- This has directly affected the athletic footwear market because of the discretionary element involved.
- The economic recovery has been slower than expected in the U.S., and Europe still remains under recessionary pressure.
- Competitive landscape may change leading to new threats for the company
- The competition in sports footwear market is expected to intensify.
- Along with big competitors such as Adidas and Puma, Nike also faces stiff competition from regional sports footwear manufactures.
- Problem of counterfeit products
- Nike faces a threat from counterfeit products and exacerbation of this problem could result in slower sales growth from emerging markets.
How Does Trefis Modelling Work?
How do we get the historical numbers for this chart?
Trefis has a team of in-house Analysts who gather historical data from company filings and other verifiable sources. When historicals are available, we explain how we got them at the bottom of the Trefis analysis section below.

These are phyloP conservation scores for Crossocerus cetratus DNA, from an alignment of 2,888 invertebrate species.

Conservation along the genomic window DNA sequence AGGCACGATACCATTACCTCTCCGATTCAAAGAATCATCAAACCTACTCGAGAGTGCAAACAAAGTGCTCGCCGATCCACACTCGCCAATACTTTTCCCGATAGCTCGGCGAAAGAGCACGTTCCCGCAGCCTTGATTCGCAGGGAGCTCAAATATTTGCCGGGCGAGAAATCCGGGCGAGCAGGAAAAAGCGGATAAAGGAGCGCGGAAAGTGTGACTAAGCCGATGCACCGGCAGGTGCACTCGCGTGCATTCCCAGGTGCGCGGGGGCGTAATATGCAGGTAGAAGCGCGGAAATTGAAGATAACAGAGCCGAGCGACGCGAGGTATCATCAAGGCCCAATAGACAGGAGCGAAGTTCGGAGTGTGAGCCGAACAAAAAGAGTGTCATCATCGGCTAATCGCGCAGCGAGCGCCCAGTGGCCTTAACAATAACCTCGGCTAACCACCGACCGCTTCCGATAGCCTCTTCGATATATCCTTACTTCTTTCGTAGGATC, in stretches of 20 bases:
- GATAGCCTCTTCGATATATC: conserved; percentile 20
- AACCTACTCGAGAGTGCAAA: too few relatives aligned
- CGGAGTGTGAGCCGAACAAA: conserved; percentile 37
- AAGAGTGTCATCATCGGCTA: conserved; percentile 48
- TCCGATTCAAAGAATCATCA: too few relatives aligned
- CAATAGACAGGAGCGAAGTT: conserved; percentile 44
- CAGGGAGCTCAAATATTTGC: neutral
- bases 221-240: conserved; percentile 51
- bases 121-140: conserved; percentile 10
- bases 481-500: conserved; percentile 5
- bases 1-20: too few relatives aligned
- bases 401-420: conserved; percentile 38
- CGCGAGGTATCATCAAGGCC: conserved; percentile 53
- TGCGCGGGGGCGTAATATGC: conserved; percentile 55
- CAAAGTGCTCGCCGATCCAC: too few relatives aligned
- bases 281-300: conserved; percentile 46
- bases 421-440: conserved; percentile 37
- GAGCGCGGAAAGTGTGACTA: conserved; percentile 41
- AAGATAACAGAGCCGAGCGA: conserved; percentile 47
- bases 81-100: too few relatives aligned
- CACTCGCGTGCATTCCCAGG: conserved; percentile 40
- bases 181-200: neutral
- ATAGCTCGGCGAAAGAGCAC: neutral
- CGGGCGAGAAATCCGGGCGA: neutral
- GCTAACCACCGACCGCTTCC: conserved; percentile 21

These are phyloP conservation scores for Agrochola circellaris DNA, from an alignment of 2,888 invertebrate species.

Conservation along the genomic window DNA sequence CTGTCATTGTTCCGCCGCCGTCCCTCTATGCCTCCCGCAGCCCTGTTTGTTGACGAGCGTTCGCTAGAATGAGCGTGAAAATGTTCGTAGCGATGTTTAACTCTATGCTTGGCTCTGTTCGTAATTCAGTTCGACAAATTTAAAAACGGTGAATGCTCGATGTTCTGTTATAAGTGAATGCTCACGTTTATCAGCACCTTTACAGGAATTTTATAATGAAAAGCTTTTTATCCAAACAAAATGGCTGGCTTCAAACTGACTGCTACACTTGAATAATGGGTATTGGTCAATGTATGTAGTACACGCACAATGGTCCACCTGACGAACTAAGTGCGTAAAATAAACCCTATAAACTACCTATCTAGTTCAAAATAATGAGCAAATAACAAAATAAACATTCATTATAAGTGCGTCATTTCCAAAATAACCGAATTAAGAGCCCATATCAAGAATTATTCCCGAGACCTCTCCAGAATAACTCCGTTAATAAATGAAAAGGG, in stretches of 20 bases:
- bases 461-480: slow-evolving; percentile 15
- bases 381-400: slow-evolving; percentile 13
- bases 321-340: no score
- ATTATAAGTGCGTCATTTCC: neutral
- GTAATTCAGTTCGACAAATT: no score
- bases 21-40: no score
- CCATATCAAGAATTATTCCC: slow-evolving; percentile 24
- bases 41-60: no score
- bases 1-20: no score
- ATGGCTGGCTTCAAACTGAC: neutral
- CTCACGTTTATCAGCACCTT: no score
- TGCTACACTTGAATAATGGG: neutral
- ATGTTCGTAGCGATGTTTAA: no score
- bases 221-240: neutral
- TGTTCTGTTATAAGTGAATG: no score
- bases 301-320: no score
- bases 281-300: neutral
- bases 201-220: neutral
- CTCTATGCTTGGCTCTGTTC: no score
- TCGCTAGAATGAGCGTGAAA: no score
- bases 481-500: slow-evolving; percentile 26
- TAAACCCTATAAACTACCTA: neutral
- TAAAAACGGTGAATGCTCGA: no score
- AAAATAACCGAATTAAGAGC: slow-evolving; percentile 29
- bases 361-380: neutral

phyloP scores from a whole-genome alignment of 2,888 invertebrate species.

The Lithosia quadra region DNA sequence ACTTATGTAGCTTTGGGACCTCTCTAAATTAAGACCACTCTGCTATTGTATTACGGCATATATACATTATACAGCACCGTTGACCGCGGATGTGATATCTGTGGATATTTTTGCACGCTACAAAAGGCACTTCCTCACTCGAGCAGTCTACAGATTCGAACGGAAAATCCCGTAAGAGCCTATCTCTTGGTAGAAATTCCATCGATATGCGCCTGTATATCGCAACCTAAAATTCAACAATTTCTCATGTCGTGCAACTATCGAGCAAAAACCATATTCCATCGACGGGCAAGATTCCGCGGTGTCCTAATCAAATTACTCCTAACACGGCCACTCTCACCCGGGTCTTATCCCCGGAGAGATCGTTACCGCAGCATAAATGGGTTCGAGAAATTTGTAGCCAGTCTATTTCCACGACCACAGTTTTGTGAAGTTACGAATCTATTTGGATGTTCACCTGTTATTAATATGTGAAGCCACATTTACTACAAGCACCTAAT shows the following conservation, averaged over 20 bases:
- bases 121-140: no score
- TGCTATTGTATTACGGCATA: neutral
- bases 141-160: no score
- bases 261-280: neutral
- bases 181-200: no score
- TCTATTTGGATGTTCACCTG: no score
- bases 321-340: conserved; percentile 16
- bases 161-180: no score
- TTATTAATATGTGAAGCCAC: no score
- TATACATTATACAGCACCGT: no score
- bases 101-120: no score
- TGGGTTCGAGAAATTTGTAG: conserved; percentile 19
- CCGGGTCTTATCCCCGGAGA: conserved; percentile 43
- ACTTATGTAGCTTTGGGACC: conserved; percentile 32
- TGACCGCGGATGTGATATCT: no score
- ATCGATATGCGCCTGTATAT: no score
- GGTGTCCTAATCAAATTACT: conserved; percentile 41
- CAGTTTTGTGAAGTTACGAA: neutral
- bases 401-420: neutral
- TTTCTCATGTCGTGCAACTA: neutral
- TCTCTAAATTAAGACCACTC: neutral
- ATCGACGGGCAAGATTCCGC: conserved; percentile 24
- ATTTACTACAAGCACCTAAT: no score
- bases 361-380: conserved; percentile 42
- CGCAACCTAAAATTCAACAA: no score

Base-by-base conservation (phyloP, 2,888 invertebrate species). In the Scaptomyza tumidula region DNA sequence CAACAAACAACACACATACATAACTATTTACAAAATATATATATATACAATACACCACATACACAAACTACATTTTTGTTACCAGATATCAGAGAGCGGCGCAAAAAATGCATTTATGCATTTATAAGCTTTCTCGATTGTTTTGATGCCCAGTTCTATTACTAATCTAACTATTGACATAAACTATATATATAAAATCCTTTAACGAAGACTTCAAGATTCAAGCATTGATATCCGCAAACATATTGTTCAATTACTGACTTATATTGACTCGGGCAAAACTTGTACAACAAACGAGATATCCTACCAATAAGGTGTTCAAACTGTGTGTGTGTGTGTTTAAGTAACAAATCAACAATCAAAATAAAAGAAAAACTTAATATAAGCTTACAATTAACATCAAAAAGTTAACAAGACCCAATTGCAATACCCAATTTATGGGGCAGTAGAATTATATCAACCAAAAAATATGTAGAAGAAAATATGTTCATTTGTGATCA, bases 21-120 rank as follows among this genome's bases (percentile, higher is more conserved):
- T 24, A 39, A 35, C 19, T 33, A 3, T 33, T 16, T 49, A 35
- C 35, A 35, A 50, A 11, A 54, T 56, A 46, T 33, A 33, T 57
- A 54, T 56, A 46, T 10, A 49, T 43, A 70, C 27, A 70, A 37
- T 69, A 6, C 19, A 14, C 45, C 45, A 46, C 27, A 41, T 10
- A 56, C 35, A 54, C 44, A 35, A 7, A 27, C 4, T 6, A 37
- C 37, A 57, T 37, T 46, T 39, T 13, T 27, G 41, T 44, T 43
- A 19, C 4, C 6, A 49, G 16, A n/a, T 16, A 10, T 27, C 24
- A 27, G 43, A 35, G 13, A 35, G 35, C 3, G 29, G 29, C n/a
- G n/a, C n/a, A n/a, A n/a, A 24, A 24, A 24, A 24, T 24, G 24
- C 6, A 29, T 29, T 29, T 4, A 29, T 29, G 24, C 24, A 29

Who came up with the Trefis forecast for future years?
The Trefis team of in-house Analysts considers a variety of factors when projecting any forecast. The rationale for our projections is explained in the Trefis analysis section below.
How does my dragging the trendline on the chart impact the stock price?
- We use forecasts for business drivers to calculate forecasted Revenues and Profits for each division of the company.
- We then use forecasted Profits in a Discounted Cash Flow (DCF) model to obtain the Price Estimate for the company.
See more on: DCF Methodology